(This is the Online column written for The Southland Times)
As the death toll from the Boxing Day tsunami continues to rise, the depths to which scammers, thieves and fraudsters will sink to also appears to be increasing.
The first scams began appearing online within hours of the devastating wall of water hitting land but there is some good advice out there on the types of scams doing the rounds and how to avoid them. Most seem to be variations on existing online frauds, such as the Nigerian and phishing scams.
By last week, the FBI had identified more than 100 tsunami-related phishing sites. This particular scam often uses banks and credit card companies as a favoured target and if you’re wondering what the term actually means, take a look at Webopedia.
PC World’s Press F1 forum has an interesting discussion on the whole nasty little subject of these mean-spirited scams.
There has also been a run of donation box thefts in Auckland. Some posters on New Zealand message boards have suggested that perhaps the thieves had resorted to such desperate measures after falling on hard times dealing with the excesses and expenses of Christmas but I’m not so charitable. How desperate can their lives be? Have they lost their families, homes, neighbours and livelihoods?
Even worse than those lowlifes who are trying to steal money for those who have lost everything are the scum-sucking bottom-feeders who have taken it upon themselves to cause more heartache for the victims. A British man was arrested earlier this month for sending hoax e-mails to people informing them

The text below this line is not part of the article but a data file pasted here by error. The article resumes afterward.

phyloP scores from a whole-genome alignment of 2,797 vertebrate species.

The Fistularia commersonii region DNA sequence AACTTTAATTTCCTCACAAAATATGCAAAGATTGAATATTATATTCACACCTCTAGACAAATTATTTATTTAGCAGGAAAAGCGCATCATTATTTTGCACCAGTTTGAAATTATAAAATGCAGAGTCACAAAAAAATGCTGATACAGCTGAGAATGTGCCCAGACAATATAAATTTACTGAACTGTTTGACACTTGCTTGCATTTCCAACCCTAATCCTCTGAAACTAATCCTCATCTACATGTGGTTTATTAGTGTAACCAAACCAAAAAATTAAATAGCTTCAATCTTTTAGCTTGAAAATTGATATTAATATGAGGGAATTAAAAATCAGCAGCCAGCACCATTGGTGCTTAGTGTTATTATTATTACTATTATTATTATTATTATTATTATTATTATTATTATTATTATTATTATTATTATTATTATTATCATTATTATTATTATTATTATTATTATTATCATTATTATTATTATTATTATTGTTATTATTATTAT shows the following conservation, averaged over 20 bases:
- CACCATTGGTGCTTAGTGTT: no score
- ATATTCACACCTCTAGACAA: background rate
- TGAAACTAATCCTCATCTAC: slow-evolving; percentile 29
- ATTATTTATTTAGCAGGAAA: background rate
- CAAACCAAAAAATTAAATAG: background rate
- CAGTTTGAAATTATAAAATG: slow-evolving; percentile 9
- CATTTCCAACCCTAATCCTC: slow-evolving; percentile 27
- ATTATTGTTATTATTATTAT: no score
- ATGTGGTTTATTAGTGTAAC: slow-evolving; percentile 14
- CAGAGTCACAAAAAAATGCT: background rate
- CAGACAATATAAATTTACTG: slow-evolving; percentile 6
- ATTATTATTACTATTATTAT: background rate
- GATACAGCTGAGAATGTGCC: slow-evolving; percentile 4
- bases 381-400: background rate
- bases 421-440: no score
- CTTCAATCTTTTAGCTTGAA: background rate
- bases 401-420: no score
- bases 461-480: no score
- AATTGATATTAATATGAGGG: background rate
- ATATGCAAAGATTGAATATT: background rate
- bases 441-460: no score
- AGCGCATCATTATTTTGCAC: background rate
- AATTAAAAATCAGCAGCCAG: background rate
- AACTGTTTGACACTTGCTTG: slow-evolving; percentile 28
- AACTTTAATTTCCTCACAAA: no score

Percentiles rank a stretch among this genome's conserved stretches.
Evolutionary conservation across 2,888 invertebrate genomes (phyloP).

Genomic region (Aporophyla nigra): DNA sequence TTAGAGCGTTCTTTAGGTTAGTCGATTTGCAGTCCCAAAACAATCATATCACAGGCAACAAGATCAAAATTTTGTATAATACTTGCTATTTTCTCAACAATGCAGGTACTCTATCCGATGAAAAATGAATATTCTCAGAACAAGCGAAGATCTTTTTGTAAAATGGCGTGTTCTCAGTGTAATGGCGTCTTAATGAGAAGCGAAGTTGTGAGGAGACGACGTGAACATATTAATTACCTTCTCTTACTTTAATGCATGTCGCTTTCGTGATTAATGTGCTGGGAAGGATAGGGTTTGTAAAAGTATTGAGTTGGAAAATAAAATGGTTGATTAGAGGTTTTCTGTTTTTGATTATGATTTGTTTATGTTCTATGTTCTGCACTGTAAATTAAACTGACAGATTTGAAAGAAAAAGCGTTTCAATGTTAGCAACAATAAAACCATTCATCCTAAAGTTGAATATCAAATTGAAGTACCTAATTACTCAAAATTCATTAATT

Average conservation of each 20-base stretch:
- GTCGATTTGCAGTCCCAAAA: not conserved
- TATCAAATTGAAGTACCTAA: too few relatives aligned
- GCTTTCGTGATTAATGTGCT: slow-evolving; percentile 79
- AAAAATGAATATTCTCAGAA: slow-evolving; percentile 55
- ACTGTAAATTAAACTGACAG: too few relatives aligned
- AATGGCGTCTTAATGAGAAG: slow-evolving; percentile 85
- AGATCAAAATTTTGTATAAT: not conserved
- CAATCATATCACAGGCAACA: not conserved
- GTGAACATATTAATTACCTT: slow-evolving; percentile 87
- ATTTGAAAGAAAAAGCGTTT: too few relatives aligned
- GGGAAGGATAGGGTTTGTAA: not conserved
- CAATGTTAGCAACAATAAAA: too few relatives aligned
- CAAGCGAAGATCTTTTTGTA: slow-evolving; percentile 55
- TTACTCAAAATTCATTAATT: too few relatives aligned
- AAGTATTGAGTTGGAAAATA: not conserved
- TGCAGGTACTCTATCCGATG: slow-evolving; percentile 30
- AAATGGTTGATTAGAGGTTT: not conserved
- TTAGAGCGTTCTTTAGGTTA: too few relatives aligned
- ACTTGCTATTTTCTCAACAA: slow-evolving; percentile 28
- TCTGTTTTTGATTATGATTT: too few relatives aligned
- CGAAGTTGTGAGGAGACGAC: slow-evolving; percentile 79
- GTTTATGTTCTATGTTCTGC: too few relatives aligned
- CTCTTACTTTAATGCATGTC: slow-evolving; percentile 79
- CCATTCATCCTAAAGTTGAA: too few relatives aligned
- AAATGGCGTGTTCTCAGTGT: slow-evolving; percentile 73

their loved ones had died in the disaster. Fortunately, the scum trying to line their own pockets and cause unnecessary fear and stress are in the minority.
Governments around the world have dug deep and pledged billions of dollars to help with the immediate needs of the survivors and to assist the battered countries rebuild. While the New Zealand Government copped a bit of flak with what seemed a tight-fisted early offer of aid, the package announced on Tuesday is enough to make a Kiwi proud.
If you want to make a donation, Fairfax Group (which owns The Southland Times) has set up a secure site to accept donations. Telecom has also stepped in to help, with the announcement it will credit its customers the cost of calls from home phones to tsunami-affected regions in Asia, while internet service provider Slingshot has said it will donate $15,000.
In the online trading world, Air New Zealand is running a whole bunch of auctions on Trade Me. All proceeds from these auctions are going to the Red Cross, World Vision and Oxfam.